In Martinique, in 1902, several days before the eruption of Mount Pelée, all animals, from birds to reptiles, fled the surroundings of the volcano. The people stayed. There was only one survivor out of the 40,000 inhabitants: a prisoner protected by the thick walls of his jail.
In Fréjus, France, in 1959, all the cats deserted their homes before the dam built upstream burst and flooded the lower part of town, killing over 400 people. And in 1999, in the Vosges, before the violent hurricane Lothar hit, with violent winds that felled numerous trees, all the deer had left the thick of the forests to regroup in the open clearings.
On December 26, 2004 the Yala National Park in Sri Lanka was devastated by a tsunami that penetrated up to three kilometres inland and covered an area of 300 hectares. Surging waves destroyed buildings and transformed vehicles into deadly missiles. Although more than 200 elephants and numerous other animals lived in the park, not a single one succumbed to the tidal wave. “No elephant died, not the least hare or rabbit. I think animals can sense disasters coming. They have a sixth sense. They know that something is about to happen”, declared one of the park officials. From a helicopter a journalist sighted the herd of elephants on dry land. The authorities in Sri Lanka confirmed the fact that no dead wild animal was found among the tens of thousands of human remains recovered.
At all times and everywhere in the world such events are related and never fail to fill man with wonder, prompting him to ponder the mysterious faculty that animals possess to have a premonition of such dangers.
The scientific approach
To scientists there is nothing mysterious or inexplicable about animals knowing in advance that a natural disaster is going to take place. Contrary to humans who live in a secure environment, animals live in an environment fraught with a thousand hidden dangers. They are constantly on the alert for predators, to defend their territory and their young, to escape the inclement weather, to find food and so on.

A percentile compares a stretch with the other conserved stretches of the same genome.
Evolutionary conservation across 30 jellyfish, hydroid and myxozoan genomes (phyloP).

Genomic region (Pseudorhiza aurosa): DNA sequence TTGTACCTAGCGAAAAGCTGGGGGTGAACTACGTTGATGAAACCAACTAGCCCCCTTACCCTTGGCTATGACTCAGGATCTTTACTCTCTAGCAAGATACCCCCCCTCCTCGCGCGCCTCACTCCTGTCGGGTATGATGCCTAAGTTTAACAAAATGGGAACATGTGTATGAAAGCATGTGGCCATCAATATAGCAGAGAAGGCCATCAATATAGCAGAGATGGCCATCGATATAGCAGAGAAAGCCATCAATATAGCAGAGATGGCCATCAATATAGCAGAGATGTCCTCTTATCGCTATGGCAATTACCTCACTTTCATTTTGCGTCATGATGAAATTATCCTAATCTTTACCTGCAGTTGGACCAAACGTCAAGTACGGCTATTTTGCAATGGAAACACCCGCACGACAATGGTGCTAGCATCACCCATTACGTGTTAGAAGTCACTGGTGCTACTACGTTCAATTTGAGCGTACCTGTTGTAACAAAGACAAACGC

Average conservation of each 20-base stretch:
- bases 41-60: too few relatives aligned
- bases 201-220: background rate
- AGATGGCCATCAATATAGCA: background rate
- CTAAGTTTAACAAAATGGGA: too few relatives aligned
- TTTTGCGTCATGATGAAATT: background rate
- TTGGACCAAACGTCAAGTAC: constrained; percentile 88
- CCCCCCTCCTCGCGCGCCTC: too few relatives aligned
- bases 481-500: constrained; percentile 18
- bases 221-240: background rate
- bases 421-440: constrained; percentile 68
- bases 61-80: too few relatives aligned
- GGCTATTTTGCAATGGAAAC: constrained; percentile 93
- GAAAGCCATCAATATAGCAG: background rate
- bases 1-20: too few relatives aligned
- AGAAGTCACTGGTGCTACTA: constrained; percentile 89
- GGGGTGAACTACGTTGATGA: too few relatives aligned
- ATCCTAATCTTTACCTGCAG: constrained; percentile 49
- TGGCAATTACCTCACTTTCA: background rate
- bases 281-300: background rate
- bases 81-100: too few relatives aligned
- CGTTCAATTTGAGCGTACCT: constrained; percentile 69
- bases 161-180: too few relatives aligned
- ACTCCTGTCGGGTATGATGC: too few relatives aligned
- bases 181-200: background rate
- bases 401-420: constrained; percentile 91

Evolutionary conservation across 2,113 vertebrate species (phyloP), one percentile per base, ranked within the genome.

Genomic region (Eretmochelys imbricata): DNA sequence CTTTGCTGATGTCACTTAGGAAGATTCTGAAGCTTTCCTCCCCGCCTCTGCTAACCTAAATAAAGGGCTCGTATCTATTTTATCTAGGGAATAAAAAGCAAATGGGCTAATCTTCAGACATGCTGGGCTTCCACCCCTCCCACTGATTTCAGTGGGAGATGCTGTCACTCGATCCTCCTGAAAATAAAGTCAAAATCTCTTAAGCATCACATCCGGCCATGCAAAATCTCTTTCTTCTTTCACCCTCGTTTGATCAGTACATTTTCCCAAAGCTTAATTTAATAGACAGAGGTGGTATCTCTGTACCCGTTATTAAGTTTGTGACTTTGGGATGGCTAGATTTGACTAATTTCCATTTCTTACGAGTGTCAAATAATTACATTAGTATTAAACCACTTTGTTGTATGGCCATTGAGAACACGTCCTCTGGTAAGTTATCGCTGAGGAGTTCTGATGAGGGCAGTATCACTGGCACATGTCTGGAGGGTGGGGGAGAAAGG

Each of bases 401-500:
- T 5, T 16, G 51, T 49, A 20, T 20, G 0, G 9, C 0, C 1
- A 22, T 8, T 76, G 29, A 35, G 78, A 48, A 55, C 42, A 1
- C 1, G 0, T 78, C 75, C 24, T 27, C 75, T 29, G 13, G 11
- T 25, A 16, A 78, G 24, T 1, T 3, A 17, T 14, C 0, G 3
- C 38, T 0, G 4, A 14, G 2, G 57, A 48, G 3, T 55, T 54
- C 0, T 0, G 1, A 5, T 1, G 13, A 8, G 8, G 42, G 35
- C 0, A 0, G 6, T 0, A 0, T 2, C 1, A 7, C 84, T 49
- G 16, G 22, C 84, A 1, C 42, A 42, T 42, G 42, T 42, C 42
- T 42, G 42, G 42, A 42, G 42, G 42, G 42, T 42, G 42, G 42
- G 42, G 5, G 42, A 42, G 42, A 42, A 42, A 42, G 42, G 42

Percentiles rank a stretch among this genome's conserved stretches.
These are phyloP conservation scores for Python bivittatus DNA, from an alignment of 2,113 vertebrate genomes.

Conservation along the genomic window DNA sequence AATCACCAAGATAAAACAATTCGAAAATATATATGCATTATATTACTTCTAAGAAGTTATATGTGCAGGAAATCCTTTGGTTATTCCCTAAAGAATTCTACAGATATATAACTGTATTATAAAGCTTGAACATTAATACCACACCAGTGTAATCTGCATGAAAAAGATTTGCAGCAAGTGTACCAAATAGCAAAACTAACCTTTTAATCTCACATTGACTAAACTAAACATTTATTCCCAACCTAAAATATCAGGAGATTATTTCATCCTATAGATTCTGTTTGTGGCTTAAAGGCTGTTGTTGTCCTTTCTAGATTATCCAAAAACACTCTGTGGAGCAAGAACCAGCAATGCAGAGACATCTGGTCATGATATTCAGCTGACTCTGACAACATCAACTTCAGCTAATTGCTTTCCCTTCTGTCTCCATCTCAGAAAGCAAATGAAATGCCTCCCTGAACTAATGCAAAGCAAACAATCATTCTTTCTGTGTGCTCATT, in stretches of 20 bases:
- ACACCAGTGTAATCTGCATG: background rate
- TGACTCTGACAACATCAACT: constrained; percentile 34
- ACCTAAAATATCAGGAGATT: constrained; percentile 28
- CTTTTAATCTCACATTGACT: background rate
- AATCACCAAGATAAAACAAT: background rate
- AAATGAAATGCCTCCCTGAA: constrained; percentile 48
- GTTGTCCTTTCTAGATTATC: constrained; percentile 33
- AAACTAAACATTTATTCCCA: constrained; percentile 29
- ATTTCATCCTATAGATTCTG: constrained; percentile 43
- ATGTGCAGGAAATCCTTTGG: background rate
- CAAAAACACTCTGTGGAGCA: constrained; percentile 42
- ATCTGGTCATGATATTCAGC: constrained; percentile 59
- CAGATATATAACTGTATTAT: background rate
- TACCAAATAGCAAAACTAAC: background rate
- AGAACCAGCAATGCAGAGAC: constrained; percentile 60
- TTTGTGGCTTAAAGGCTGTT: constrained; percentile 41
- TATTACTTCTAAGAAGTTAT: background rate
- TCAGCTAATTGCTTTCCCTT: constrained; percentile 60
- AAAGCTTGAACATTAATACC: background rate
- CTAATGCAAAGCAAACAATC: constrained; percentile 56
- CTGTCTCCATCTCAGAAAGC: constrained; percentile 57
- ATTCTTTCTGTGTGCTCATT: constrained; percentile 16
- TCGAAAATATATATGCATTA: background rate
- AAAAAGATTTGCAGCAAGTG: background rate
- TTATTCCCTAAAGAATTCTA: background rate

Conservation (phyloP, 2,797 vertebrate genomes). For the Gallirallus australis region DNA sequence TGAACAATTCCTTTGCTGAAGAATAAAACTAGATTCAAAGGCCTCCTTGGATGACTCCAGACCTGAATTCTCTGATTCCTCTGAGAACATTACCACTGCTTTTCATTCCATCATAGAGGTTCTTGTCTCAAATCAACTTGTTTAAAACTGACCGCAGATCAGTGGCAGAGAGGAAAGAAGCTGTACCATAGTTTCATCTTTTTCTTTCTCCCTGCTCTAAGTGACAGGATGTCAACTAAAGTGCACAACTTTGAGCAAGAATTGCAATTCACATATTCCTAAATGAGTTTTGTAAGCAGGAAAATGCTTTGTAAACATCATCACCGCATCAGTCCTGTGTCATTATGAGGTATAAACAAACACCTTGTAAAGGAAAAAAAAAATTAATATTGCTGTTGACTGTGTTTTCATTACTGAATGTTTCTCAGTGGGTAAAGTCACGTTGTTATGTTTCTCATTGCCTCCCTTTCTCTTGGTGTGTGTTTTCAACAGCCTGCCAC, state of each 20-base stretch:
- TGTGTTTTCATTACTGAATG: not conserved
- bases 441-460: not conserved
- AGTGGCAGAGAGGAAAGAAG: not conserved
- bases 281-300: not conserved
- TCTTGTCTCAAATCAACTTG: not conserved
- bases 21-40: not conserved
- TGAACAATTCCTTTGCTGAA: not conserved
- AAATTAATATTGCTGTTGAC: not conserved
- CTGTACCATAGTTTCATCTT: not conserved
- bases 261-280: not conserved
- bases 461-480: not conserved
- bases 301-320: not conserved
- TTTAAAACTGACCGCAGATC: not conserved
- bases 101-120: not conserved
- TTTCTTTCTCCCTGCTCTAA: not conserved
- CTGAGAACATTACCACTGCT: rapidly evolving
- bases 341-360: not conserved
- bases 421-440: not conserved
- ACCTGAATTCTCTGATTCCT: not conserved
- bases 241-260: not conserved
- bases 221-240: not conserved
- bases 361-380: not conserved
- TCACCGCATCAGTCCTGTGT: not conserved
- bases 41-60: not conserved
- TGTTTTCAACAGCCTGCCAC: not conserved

In order to survive the multiple dangers confronting them, animals have developed heightened faculties of perception. In some the sense of hearing is especially refined. The sounds that they are able to pick up are greatly increased towards the high or low end of the frequency spectrum, thus allowing them to hear their enemy “from afar.”
Bats and insects, for example, discern ultra-sounds that are inaudible to humans. Rocks subjected to strong pressures, as it is the case with an impending earthquake, emit sounds of high frequency. That is certainly why shortly before the earthquake that triggered the tsunami of December 2004 thousands of bats were witnessed in Sri Lanka flying away from their deep cave habitats in broad daylight, whereas these animals normally come out only at night.
Elephants, on the other hand, detect infra-sounds. Those of the Yala Park mentioned earlier as having escaped the tsunami probably discerned low frequency sounds emitted by the shifting continental plates, thus allowing them to get to the shelter.
Other animals, snakes for example, are very sensitive to variations in the earth’s magnetic fields, which alter strongly in the hours preceding earthquakes. It would explain why snakes leave their holes before the first tremors to avoid, as has often been observed, being crushed. Chickens, geese and pigeons are also observed to become extremely agitated before earthquakes.
According to some researchers, such panic is due to the ability of these birds to perceive emission of radioactive gases, like radon, which occurs when deep subterranean rock layers, with trapped gases, crack and shift shortly before the earth quakes.
The acute perception of the animals is certainly a part of the explanation of why they foresee danger, but it does not explain all. Two reasons prompt us to think that there must be something else than the sixth sense we speak so much about. Firstly animals react before the event takes place, and secondly they react intelligently in relation to the danger. Let us examine these two elements.